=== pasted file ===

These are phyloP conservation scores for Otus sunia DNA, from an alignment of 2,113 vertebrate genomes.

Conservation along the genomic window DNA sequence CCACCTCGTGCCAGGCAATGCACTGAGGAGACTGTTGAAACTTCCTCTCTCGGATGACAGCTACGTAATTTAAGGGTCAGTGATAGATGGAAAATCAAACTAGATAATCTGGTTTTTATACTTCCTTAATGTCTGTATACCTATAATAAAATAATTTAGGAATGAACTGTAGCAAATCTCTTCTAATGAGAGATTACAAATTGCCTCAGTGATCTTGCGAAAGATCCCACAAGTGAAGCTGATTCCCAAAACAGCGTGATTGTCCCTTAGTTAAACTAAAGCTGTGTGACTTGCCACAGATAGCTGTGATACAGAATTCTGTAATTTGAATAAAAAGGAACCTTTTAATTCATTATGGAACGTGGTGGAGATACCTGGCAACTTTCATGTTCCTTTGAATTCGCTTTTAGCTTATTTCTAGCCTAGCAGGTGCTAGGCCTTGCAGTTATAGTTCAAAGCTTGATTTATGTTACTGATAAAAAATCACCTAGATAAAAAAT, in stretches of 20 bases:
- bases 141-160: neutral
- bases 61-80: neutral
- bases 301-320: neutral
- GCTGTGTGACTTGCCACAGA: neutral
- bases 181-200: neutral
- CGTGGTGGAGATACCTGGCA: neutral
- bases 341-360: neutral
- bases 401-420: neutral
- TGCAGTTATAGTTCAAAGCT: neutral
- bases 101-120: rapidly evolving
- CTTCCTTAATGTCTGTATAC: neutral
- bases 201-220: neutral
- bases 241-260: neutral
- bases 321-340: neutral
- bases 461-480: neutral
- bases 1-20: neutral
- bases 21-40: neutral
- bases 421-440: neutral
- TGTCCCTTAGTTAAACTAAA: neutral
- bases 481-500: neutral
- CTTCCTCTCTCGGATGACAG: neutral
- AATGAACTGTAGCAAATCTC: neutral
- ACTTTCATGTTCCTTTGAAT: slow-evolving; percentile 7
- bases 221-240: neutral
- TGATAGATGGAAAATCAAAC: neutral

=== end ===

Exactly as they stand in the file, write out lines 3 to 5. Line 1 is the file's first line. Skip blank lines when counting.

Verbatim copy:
- bases 141-160: neutral
- bases 61-80: neutral
- bases 301-320: neutral